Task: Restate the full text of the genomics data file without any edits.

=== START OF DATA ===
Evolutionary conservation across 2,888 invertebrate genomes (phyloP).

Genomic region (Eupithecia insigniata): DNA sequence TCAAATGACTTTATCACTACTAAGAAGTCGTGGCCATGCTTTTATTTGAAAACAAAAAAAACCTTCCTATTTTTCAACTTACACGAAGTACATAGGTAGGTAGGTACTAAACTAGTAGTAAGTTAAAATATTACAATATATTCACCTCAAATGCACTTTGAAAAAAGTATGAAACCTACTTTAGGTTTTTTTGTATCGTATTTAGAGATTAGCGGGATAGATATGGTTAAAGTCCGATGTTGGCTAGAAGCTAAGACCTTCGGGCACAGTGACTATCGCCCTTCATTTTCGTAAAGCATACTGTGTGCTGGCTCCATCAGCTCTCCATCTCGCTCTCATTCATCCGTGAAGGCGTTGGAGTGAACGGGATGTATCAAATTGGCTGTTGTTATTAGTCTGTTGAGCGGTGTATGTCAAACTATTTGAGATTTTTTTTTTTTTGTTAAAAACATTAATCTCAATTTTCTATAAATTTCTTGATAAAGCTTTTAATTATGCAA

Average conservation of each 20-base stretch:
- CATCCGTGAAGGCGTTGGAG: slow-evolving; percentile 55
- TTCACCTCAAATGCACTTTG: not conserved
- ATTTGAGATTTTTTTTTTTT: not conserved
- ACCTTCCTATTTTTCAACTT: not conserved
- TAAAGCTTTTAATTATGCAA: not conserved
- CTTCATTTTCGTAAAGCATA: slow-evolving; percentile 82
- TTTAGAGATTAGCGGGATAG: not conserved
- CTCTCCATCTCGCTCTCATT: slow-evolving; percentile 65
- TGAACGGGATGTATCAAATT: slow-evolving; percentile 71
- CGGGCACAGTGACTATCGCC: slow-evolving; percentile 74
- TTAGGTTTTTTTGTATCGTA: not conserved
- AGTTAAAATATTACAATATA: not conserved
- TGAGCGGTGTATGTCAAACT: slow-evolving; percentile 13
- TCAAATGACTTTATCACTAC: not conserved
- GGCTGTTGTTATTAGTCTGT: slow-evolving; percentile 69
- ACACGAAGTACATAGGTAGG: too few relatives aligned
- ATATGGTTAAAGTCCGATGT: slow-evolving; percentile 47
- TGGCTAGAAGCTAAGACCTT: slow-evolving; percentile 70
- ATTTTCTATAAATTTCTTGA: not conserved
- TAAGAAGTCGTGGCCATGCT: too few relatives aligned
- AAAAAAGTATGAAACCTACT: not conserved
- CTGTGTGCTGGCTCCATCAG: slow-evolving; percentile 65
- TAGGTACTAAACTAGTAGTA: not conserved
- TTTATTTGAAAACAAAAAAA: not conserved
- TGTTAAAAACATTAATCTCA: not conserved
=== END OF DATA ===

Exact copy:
Evolutionary conservation across 2,888 invertebrate genomes (phyloP).

Genomic region (Eupithecia insigniata): DNA sequence TCAAATGACTTTATCACTACTAAGAAGTCGTGGCCATGCTTTTATTTGAAAACAAAAAAAACCTTCCTATTTTTCAACTTACACGAAGTACATAGGTAGGTAGGTACTAAACTAGTAGTAAGTTAAAATATTACAATATATTCACCTCAAATGCACTTTGAAAAAAGTATGAAACCTACTTTAGGTTTTTTTGTATCGTATTTAGAGATTAGCGGGATAGATATGGTTAAAGTCCGATGTTGGCTAGAAGCTAAGACCTTCGGGCACAGTGACTATCGCCCTTCATTTTCGTAAAGCATACTGTGTGCTGGCTCCATCAGCTCTCCATCTCGCTCTCATTCATCCGTGAAGGCGTTGGAGTGAACGGGATGTATCAAATTGGCTGTTGTTATTAGTCTGTTGAGCGGTGTATGTCAAACTATTTGAGATTTTTTTTTTTTTGTTAAAAACATTAATCTCAATTTTCTATAAATTTCTTGATAAAGCTTTTAATTATGCAA

Average conservation of each 20-base stretch:
- CATCCGTGAAGGCGTTGGAG: slow-evolving; percentile 55
- TTCACCTCAAATGCACTTTG: not conserved
- ATTTGAGATTTTTTTTTTTT: not conserved
- ACCTTCCTATTTTTCAACTT: not conserved
- TAAAGCTTTTAATTATGCAA: not conserved
- CTTCATTTTCGTAAAGCATA: slow-evolving; percentile 82
- TTTAGAGATTAGCGGGATAG: not conserved
- CTCTCCATCTCGCTCTCATT: slow-evolving; percentile 65
- TGAACGGGATGTATCAAATT: slow-evolving; percentile 71
- CGGGCACAGTGACTATCGCC: slow-evolving; percentile 74
- TTAGGTTTTTTTGTATCGTA: not conserved
- AGTTAAAATATTACAATATA: not conserved
- TGAGCGGTGTATGTCAAACT: slow-evolving; percentile 13
- TCAAATGACTTTATCACTAC: not conserved
- GGCTGTTGTTATTAGTCTGT: slow-evolving; percentile 69
- ACACGAAGTACATAGGTAGG: too few relatives aligned
- ATATGGTTAAAGTCCGATGT: slow-evolving; percentile 47
- TGGCTAGAAGCTAAGACCTT: slow-evolving; percentile 70
- ATTTTCTATAAATTTCTTGA: not conserved
- TAAGAAGTCGTGGCCATGCT: too few relatives aligned
- AAAAAAGTATGAAACCTACT: not conserved
- CTGTGTGCTGGCTCCATCAG: slow-evolving; percentile 65
- TAGGTACTAAACTAGTAGTA: not conserved
- TTTATTTGAAAACAAAAAAA: not conserved
- TGTTAAAAACATTAATCTCA: not conserved